Lancet Countdown report shows progress on climate change but more is needed

STIAS was delighted to host the African launch of the 2017 Report of The Lancet Countdown on Health and Climate Change: From 25 years of inaction to a global transformation for public health. The annual reports track progress in health and climate change in the run-up to the 2030 Sustainable Development Goal targets.

lancet - 3STIAS Fellow and Lancet Countdown co-author Peter Byass during the report launch on 21 November 2017

The global launch of the report was held in London and followed by regional launches around the world. STIAS fellow and one of the report’s authors, Prof. Peter Byass of the Department of Public Health and Clinical Medicine at Umeå University presented the main findings of the report at the African launch on 21 November.

The Countdown monitors the relationships between human health and climate change, and their implications for governments’ commitments under the Paris Climate Agreement. It follows on from the work of the 2015 Lancet Commission, which concluded that anthropogenic climate change threatens to undermine the last 50 years of gains in public health, and conversely, that a comprehensive response to climate change could be “the greatest global health opportunity of the 21st century”.

The report is the work of a global, independent research collaboration consisting of 24 partner institutes.

The 2017 report highlights that the last 25 years in global health have achieved remarkable success in improving health around the world but that “climate change threatens to undermine this progress”, said Byass.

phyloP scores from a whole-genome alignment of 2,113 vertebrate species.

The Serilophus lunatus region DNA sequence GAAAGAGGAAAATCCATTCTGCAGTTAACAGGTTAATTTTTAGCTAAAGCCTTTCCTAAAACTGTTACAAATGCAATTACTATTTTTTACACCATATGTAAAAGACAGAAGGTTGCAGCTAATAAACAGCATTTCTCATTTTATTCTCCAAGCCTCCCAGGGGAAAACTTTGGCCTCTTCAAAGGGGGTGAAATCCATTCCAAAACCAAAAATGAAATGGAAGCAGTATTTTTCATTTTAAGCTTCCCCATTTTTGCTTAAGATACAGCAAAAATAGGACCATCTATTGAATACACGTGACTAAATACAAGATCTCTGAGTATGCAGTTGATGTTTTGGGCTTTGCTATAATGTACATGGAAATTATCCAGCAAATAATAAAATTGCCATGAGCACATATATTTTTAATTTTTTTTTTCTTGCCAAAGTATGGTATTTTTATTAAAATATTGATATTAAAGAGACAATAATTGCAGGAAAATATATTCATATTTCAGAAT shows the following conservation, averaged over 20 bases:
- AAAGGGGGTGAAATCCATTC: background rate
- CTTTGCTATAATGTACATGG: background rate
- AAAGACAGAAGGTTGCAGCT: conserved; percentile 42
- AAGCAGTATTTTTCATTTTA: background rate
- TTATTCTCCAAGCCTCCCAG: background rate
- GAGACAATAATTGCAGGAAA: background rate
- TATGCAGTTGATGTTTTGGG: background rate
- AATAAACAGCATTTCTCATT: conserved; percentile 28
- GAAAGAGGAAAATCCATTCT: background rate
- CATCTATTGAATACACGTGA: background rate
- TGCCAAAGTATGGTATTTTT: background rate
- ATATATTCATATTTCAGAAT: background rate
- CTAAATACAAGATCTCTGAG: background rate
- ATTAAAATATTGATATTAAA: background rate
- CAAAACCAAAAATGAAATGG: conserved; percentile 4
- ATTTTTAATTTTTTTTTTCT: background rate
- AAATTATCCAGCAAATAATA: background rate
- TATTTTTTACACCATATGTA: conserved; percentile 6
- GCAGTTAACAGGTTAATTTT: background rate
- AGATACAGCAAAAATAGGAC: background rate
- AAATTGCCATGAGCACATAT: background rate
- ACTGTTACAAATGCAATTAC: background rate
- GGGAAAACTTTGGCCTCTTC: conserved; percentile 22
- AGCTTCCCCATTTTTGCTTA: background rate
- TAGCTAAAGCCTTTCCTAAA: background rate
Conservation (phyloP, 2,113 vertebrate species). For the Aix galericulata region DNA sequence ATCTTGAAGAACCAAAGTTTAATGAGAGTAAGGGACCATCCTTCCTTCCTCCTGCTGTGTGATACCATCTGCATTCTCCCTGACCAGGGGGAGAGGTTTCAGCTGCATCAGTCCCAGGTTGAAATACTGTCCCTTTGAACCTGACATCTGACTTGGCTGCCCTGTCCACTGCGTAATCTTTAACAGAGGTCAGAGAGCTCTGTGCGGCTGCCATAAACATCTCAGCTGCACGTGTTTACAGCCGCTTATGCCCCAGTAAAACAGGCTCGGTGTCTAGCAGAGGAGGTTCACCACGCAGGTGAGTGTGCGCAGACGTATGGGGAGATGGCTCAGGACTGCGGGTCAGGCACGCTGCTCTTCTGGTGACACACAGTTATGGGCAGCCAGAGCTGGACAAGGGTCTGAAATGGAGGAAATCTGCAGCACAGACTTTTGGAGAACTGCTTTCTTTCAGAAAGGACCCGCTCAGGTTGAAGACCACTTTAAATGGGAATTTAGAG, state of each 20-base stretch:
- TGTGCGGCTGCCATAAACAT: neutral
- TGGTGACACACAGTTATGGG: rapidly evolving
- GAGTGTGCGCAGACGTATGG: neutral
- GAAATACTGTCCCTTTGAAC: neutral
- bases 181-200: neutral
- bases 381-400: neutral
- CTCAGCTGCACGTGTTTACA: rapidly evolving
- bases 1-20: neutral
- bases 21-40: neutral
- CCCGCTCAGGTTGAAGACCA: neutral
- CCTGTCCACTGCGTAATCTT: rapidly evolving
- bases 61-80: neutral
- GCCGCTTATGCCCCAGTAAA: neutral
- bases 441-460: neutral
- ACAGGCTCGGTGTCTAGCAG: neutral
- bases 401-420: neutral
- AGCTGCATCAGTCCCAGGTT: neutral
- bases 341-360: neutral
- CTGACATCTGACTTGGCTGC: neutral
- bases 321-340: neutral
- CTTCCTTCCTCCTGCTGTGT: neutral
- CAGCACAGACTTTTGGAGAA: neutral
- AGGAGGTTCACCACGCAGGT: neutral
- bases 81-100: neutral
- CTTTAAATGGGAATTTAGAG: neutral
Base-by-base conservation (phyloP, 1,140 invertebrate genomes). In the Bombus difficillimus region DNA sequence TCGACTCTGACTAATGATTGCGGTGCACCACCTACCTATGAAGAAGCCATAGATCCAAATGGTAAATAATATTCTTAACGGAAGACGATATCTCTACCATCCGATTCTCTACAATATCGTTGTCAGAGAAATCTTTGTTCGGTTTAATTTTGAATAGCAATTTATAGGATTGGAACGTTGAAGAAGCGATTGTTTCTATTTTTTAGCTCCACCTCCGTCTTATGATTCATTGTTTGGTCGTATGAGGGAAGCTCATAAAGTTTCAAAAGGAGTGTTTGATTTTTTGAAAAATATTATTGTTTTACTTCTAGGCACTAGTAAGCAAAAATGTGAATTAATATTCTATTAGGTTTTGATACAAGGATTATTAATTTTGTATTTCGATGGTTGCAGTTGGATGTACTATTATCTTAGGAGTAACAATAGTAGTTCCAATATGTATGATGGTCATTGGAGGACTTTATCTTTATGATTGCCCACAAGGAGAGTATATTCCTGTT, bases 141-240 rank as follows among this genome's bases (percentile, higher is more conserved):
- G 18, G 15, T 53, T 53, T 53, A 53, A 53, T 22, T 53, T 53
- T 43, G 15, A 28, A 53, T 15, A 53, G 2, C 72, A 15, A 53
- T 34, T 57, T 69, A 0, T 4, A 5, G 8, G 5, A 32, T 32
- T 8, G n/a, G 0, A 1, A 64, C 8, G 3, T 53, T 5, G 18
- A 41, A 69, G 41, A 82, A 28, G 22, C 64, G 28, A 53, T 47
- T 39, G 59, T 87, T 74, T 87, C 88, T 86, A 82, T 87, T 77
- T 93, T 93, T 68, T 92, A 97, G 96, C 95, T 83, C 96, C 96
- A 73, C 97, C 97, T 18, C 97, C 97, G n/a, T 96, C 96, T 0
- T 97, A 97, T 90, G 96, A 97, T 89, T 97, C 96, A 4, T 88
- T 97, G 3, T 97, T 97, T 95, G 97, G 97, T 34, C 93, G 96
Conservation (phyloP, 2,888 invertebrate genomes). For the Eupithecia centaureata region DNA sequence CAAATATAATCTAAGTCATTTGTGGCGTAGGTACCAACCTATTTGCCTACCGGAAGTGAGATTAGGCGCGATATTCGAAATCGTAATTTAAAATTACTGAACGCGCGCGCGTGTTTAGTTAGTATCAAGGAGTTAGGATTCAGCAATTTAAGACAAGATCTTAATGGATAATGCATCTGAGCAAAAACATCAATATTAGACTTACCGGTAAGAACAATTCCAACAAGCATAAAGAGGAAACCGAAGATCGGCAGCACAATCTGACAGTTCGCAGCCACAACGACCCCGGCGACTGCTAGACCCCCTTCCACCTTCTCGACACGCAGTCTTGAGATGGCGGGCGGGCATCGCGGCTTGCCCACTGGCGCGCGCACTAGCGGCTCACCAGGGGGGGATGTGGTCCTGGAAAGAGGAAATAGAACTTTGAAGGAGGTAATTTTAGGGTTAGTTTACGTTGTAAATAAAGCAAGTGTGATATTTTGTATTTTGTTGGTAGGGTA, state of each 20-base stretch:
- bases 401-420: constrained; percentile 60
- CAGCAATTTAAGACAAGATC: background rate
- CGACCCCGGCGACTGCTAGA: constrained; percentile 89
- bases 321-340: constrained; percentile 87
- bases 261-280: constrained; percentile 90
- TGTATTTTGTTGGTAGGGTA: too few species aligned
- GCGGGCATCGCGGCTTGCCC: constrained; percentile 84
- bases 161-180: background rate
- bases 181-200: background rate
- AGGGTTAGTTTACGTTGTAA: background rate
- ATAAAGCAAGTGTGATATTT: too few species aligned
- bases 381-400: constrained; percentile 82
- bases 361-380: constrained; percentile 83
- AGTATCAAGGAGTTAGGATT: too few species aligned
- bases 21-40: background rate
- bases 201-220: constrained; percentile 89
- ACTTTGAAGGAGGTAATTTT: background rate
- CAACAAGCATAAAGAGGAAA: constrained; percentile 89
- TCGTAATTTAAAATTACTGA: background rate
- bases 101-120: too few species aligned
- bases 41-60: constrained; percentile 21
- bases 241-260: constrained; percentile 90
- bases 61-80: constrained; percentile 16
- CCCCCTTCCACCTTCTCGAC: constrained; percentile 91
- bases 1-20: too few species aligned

“Data to 2015 show that mortality is falling everywhere in the world and that there is increased life expectancy – that’s good news.”

“However, climate change threatens this progress,’ he continued. “Also the situation is not equal. The most vulnerable will notice the effects on health sooner rather than later. The risk is not equitable and the information is not necessarily reaching the people who need it most. Better organised societies are more resilient to the forces of nature.”

Byass focused on local data from the Agincourt research site in the Mpumalanga province in South Africa which is not in the report. “This shows that the increase in temperature is associated with an increase in malaria deaths. This is one example of significant changes over a long time period in a large population.”

Climate-sensitive infectious diseases generally are likely to increase and to appear in parts of the world where they haven’t been found before. “Dengue mosquitoes are colonising new areas of the world – the vectorial capacity for the transmission of dengue has increased by 9.4% (Aedes aegypti) and 11.1% (Aedes albopictus) due to climate trends since the 1950s.”

He also highlighted a very direct example of the health-related effects of climate change: “Nearly 2 million people died of air pollution in South East Asia in 2015 – with the highest rates in North Korea”.